It's been clear for some time that major elements of the Rabid Right and the Republican's Tea Party base have been angry about Barack Obama being President of the United States while black. Racism and its twin evil of xenophobia have been at the heart of the ugliness and nastiness they embrace, now joined in that by mainstream Republicans (or half of them, by a recent poll--that's the number that question whether Obama was born in America) and their national leaders, suddenly including Mike Huckabee.

(By the way, may I point out that one of the major presidential candidates in 2008 was in fact not born in the United States. His name is John McCain.)

While out huckstering for his book and feeding speculation he might run for Prez again--just enough to keep the interest and income flowing, but not enough to tease Fox News into dumping him as an "analyst," Huckabee went on a bizarre radio rant about how Obama's boyhood "in Kenya" influenced his unAmerican worldview, especially his Mau-Mau influenced view of the British. (The British?)

When this elaborate if borderline Becktian analysis proved his excuse of having "misspoke" was a foolish lie, Huckabee still didn't hushabye but kept hammering at Obama for his non-normal American youth (even if he had to admit it wasn't in Kenya.) All this is wearily familiar, but what's noteworthy is at least some of the response.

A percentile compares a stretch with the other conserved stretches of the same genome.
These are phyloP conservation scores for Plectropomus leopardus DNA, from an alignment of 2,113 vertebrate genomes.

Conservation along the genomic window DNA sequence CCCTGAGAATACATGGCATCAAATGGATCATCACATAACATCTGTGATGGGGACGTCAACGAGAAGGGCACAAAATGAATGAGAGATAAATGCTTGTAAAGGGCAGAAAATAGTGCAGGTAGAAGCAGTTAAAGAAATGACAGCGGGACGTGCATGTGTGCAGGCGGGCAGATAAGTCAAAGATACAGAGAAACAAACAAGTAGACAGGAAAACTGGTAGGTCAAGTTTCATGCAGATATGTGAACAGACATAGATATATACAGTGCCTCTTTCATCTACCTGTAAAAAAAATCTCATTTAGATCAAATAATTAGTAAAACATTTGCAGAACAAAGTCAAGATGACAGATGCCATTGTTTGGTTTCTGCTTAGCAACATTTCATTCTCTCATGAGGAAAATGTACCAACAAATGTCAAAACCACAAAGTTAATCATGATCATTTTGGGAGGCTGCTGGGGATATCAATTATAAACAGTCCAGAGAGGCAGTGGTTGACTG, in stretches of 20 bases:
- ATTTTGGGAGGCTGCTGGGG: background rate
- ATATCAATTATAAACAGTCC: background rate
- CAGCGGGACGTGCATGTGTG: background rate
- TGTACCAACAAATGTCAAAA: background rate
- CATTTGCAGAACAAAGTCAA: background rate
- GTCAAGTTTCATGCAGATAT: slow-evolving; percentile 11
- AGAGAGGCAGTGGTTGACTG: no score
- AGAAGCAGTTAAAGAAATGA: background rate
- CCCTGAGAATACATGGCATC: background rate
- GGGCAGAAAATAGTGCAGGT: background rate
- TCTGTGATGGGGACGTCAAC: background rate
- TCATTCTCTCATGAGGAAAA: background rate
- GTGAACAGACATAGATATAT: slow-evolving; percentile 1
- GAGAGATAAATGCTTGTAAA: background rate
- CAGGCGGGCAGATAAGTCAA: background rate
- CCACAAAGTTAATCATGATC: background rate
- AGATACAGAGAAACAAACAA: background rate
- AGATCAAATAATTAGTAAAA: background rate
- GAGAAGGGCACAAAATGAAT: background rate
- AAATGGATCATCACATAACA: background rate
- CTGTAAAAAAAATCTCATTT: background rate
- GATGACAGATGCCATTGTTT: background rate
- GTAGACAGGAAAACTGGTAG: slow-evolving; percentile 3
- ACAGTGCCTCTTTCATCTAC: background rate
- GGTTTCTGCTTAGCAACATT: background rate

This time around there was response that wasn't guarded, or even limited to ridicule. It didn't pretend to take his assertions seriously, or speculate on what it meant in terms of Obama's acceptability. A lot of response (such as from Joe Klein at Time) was straight-out: this is racism. This--not Obama's upbringing--is unAmerican.

Maybe it's not shocking that the MSNBC yakkers took this on, but it was their directness in identifying its cause and its shamefulness that I found interesting. Lawrence O'Donnell, for example.

But the bellwhether response may have come from Chris Matthews on Thursday. Back in the 2008 campaign and possibly after, Matthews wasn't above questioning whether Obama was "one of us." He was among those grousing about Obama being from some non-heartland edge of America called Hawaii.

But on Thursday he was forceful in his denunciation of Huckabee and his ilk, both on television and in print. His rant concluded: "And what is this right wing goon squad doing? They keep talking about his father? His grandfather? What about his grandfather that fought under Patton in World War II? What are these people looking for -- some evidence that he's black? Is that it?